For the trivial noncommutativity parameter , we see that coincides with the free field on commutative Minkowski space. Consequently, enjoys the well-known covariance and locality properties of a Wightman field.

If , however, the field is neither local nor does it transform covariantly under the full Lorentz group. To see its nonlocality explicitly, we compute the two-particle contribution of the field commutator applied to the vacuum. Using the antisymmetry of , we find

(17)

This expression does not vanish for spacelike separated except for the case .

To study the transformation behaviour of the fields under Poincaré transformations, we consider the action of the Poincaré group on the algebra (2).

It is shown in the lemma below that the adjoint action of on the , where is an element of the Lorentz group , induces on the transformation

(18)

Here, as usual, and denote the sets of orthochronous and anti-orthochronous Lorentz transformations, respectively, and corresponding notations are used for the associated subsets of the Poincaré group. Note that in view of the structure of the Lorentz group, is an -action, i.e. , .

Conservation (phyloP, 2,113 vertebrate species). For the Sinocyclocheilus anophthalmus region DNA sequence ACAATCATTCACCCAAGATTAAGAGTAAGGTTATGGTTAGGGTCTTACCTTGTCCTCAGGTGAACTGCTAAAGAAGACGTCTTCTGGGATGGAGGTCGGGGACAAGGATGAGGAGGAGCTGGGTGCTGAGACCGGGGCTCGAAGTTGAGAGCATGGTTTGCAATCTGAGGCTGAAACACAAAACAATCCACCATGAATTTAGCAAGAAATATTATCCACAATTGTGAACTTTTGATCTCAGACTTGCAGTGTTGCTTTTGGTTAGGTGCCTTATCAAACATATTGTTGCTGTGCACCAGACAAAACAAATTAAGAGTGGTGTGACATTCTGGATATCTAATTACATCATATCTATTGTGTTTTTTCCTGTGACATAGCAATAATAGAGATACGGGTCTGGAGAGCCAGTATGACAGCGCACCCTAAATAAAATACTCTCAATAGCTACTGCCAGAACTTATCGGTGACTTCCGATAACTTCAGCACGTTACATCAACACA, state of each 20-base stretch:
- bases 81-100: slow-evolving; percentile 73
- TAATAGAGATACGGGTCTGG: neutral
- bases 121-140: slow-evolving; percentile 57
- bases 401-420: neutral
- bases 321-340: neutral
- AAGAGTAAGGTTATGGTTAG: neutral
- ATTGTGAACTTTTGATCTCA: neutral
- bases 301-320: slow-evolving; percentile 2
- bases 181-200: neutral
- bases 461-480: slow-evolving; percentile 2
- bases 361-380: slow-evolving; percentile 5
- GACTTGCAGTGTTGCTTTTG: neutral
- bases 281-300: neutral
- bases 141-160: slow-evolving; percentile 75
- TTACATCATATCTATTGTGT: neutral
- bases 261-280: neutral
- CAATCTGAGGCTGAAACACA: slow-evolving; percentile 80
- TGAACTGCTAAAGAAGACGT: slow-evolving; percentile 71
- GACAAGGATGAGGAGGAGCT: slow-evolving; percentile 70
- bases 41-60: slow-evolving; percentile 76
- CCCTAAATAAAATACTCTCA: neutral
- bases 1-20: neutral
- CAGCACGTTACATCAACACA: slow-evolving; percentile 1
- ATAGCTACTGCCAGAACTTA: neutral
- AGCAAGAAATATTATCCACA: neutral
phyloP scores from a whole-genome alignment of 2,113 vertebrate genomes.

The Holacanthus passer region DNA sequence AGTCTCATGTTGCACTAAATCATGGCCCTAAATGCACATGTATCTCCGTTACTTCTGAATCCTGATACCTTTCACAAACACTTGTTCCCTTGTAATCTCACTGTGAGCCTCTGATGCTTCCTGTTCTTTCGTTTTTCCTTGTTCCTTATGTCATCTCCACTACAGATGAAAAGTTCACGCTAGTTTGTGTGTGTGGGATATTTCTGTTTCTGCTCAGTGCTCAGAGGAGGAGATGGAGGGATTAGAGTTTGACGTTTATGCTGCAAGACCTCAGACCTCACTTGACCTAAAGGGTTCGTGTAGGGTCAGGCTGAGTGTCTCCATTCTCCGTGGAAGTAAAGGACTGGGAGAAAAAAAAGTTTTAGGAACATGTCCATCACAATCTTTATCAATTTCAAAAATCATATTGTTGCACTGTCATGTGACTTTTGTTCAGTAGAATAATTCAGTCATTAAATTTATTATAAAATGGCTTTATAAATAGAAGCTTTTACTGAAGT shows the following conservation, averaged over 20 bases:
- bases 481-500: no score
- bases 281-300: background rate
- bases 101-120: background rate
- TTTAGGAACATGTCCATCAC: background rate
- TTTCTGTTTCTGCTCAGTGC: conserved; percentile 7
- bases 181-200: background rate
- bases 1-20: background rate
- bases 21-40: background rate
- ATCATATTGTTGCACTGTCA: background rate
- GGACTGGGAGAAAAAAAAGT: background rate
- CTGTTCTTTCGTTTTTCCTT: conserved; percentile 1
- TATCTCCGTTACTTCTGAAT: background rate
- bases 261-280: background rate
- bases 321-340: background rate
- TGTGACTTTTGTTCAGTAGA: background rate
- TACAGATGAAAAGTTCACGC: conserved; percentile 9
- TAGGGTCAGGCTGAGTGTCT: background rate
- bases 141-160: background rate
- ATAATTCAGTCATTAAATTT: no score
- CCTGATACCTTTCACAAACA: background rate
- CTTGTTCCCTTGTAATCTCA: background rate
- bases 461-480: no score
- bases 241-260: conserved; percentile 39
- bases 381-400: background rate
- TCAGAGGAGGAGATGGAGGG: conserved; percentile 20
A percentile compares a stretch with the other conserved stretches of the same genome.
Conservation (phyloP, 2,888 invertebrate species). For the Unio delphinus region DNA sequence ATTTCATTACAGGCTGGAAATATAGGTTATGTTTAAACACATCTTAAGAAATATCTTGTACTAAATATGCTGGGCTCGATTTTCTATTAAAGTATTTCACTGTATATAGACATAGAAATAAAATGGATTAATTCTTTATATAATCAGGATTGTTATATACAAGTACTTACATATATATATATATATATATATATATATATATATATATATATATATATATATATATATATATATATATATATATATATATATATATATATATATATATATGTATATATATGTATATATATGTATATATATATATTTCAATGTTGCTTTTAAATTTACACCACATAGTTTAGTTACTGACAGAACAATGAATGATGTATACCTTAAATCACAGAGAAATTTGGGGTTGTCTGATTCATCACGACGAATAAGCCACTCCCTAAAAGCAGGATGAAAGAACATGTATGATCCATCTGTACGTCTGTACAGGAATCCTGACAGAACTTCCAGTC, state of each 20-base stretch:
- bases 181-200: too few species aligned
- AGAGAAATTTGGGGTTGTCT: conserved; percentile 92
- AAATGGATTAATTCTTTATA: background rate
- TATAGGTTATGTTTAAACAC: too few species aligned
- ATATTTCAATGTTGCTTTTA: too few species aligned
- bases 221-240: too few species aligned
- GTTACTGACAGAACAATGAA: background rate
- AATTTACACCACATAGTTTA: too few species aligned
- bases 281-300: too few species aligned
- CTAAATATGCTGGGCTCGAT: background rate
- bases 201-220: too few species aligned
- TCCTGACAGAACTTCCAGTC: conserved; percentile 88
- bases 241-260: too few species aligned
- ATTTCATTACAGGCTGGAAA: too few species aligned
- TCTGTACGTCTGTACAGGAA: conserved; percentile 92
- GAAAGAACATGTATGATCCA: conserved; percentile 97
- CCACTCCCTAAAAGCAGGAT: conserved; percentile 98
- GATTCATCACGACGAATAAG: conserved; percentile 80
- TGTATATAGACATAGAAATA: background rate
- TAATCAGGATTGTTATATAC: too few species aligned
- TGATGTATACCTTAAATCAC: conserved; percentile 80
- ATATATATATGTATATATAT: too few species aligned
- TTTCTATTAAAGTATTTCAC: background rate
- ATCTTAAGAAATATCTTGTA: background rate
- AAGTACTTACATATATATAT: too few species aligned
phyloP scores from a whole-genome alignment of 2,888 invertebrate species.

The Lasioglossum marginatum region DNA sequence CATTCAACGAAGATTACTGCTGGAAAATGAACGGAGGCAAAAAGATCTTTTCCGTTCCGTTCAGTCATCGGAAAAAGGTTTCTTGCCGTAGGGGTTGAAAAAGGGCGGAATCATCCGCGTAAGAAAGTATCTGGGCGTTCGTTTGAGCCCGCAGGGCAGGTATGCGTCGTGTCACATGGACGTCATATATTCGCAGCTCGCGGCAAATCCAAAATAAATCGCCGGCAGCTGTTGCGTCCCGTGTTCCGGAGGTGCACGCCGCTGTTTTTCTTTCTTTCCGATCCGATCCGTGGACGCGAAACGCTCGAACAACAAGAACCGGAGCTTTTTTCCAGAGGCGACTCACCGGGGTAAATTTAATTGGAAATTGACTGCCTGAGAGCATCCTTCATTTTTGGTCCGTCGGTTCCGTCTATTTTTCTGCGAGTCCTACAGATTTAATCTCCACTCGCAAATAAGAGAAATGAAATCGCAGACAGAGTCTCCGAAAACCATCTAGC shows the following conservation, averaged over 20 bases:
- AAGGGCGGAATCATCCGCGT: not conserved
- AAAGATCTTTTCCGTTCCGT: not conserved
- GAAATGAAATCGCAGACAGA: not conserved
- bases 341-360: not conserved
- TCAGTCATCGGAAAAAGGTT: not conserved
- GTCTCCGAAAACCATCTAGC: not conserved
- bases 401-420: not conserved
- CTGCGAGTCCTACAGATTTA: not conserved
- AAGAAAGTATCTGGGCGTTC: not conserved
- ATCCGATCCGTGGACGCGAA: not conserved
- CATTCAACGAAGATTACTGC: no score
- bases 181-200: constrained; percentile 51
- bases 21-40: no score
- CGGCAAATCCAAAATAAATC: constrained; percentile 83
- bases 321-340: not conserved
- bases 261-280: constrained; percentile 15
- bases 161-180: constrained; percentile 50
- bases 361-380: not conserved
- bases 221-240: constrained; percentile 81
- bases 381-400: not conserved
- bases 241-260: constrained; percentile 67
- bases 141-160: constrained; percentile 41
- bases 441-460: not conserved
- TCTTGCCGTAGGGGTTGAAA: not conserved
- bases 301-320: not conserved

Lemma 2.1

(Transformation properties of the twisted CCR algebra)
The operator-valued distributions , , , transform under the adjoint action of (6) according to, , ,

(19)
(20)

where the first sign is valid for and the second sign holds for . Hence the fields (15) satisfy

(21)

Proof. We begin by looking at orthochronous Poincaré transformations and find

In complete analogy, one shows (20) for . For transformations involving time reflection , we take into account that (6b) is a conjugate linear operator, which leads to a change of sign in the exponent of . Since , time reflection acts on according to

as claimed in (19). The argument for (20) is completely analogous, and the transformation behaviour (21) of follows directly from (19, 20).